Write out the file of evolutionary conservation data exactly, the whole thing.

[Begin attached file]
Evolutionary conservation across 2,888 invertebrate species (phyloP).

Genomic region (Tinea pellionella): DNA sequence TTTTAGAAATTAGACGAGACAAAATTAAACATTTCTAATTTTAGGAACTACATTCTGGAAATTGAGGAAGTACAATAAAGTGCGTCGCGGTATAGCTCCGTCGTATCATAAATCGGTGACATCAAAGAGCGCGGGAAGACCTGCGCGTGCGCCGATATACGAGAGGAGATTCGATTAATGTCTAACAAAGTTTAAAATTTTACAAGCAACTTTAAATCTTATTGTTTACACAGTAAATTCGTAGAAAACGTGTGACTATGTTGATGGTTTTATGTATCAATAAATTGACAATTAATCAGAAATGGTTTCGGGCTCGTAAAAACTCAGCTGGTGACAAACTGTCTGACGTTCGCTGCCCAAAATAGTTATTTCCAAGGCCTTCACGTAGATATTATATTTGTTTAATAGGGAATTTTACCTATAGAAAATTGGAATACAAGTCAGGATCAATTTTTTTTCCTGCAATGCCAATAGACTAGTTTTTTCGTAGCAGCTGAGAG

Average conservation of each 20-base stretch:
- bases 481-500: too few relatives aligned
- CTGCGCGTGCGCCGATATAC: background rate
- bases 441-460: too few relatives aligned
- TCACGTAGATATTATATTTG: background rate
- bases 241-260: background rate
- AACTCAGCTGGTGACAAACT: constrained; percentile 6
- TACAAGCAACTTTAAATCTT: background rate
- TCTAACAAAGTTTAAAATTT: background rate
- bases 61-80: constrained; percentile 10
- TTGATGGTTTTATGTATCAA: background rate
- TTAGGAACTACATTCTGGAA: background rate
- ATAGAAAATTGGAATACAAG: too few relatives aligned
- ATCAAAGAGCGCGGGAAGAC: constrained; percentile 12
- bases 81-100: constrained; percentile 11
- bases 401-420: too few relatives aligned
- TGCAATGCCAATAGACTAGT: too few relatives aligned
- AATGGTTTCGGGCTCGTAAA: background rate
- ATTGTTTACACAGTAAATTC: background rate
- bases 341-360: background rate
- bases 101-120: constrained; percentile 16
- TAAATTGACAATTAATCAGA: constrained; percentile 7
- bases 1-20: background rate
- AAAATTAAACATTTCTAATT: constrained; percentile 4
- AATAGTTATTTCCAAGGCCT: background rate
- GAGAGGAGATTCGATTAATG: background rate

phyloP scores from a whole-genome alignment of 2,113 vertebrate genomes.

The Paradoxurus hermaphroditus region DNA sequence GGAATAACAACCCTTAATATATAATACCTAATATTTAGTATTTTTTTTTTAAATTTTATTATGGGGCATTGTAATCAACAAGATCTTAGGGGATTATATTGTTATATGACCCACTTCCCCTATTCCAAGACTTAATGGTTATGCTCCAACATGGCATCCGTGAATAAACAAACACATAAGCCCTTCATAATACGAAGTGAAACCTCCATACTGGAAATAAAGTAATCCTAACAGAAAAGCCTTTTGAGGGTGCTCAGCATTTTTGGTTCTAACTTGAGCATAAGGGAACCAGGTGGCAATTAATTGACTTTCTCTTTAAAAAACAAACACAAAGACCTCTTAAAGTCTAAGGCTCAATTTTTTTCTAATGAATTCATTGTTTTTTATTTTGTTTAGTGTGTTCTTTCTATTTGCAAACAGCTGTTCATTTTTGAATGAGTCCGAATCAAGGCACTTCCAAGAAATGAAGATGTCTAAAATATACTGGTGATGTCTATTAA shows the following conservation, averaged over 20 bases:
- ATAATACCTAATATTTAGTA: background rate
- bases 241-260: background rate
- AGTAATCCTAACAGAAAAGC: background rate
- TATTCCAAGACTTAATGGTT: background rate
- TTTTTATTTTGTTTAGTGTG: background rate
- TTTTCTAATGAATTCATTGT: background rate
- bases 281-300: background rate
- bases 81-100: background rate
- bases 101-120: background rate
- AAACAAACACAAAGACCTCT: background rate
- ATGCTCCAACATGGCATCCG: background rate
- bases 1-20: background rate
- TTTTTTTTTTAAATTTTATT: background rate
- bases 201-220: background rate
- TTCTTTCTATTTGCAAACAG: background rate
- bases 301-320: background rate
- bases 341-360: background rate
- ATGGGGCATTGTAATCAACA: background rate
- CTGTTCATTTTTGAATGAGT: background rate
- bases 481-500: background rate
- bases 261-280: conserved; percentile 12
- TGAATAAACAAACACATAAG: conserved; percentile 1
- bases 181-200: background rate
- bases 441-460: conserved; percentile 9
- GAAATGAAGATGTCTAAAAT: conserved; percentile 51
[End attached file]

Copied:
Evolutionary conservation across 2,888 invertebrate species (phyloP).

Genomic region (Tinea pellionella): DNA sequence TTTTAGAAATTAGACGAGACAAAATTAAACATTTCTAATTTTAGGAACTACATTCTGGAAATTGAGGAAGTACAATAAAGTGCGTCGCGGTATAGCTCCGTCGTATCATAAATCGGTGACATCAAAGAGCGCGGGAAGACCTGCGCGTGCGCCGATATACGAGAGGAGATTCGATTAATGTCTAACAAAGTTTAAAATTTTACAAGCAACTTTAAATCTTATTGTTTACACAGTAAATTCGTAGAAAACGTGTGACTATGTTGATGGTTTTATGTATCAATAAATTGACAATTAATCAGAAATGGTTTCGGGCTCGTAAAAACTCAGCTGGTGACAAACTGTCTGACGTTCGCTGCCCAAAATAGTTATTTCCAAGGCCTTCACGTAGATATTATATTTGTTTAATAGGGAATTTTACCTATAGAAAATTGGAATACAAGTCAGGATCAATTTTTTTTCCTGCAATGCCAATAGACTAGTTTTTTCGTAGCAGCTGAGAG

Average conservation of each 20-base stretch:
- bases 481-500: too few relatives aligned
- CTGCGCGTGCGCCGATATAC: background rate
- bases 441-460: too few relatives aligned
- TCACGTAGATATTATATTTG: background rate
- bases 241-260: background rate
- AACTCAGCTGGTGACAAACT: constrained; percentile 6
- TACAAGCAACTTTAAATCTT: background rate
- TCTAACAAAGTTTAAAATTT: background rate
- bases 61-80: constrained; percentile 10
- TTGATGGTTTTATGTATCAA: background rate
- TTAGGAACTACATTCTGGAA: background rate
- ATAGAAAATTGGAATACAAG: too few relatives aligned
- ATCAAAGAGCGCGGGAAGAC: constrained; percentile 12
- bases 81-100: constrained; percentile 11
- bases 401-420: too few relatives aligned
- TGCAATGCCAATAGACTAGT: too few relatives aligned
- AATGGTTTCGGGCTCGTAAA: background rate
- ATTGTTTACACAGTAAATTC: background rate
- bases 341-360: background rate
- bases 101-120: constrained; percentile 16
- TAAATTGACAATTAATCAGA: constrained; percentile 7
- bases 1-20: background rate
- AAAATTAAACATTTCTAATT: constrained; percentile 4
- AATAGTTATTTCCAAGGCCT: background rate
- GAGAGGAGATTCGATTAATG: background rate

phyloP scores from a whole-genome alignment of 2,113 vertebrate genomes.

The Paradoxurus hermaphroditus region DNA sequence GGAATAACAACCCTTAATATATAATACCTAATATTTAGTATTTTTTTTTTAAATTTTATTATGGGGCATTGTAATCAACAAGATCTTAGGGGATTATATTGTTATATGACCCACTTCCCCTATTCCAAGACTTAATGGTTATGCTCCAACATGGCATCCGTGAATAAACAAACACATAAGCCCTTCATAATACGAAGTGAAACCTCCATACTGGAAATAAAGTAATCCTAACAGAAAAGCCTTTTGAGGGTGCTCAGCATTTTTGGTTCTAACTTGAGCATAAGGGAACCAGGTGGCAATTAATTGACTTTCTCTTTAAAAAACAAACACAAAGACCTCTTAAAGTCTAAGGCTCAATTTTTTTCTAATGAATTCATTGTTTTTTATTTTGTTTAGTGTGTTCTTTCTATTTGCAAACAGCTGTTCATTTTTGAATGAGTCCGAATCAAGGCACTTCCAAGAAATGAAGATGTCTAAAATATACTGGTGATGTCTATTAA shows the following conservation, averaged over 20 bases:
- ATAATACCTAATATTTAGTA: background rate
- bases 241-260: background rate
- AGTAATCCTAACAGAAAAGC: background rate
- TATTCCAAGACTTAATGGTT: background rate
- TTTTTATTTTGTTTAGTGTG: background rate
- TTTTCTAATGAATTCATTGT: background rate
- bases 281-300: background rate
- bases 81-100: background rate
- bases 101-120: background rate
- AAACAAACACAAAGACCTCT: background rate
- ATGCTCCAACATGGCATCCG: background rate
- bases 1-20: background rate
- TTTTTTTTTTAAATTTTATT: background rate
- bases 201-220: background rate
- TTCTTTCTATTTGCAAACAG: background rate
- bases 301-320: background rate
- bases 341-360: background rate
- ATGGGGCATTGTAATCAACA: background rate
- CTGTTCATTTTTGAATGAGT: background rate
- bases 481-500: background rate
- bases 261-280: conserved; percentile 12
- TGAATAAACAAACACATAAG: conserved; percentile 1
- bases 181-200: background rate
- bases 441-460: conserved; percentile 9
- GAAATGAAGATGTCTAAAAT: conserved; percentile 51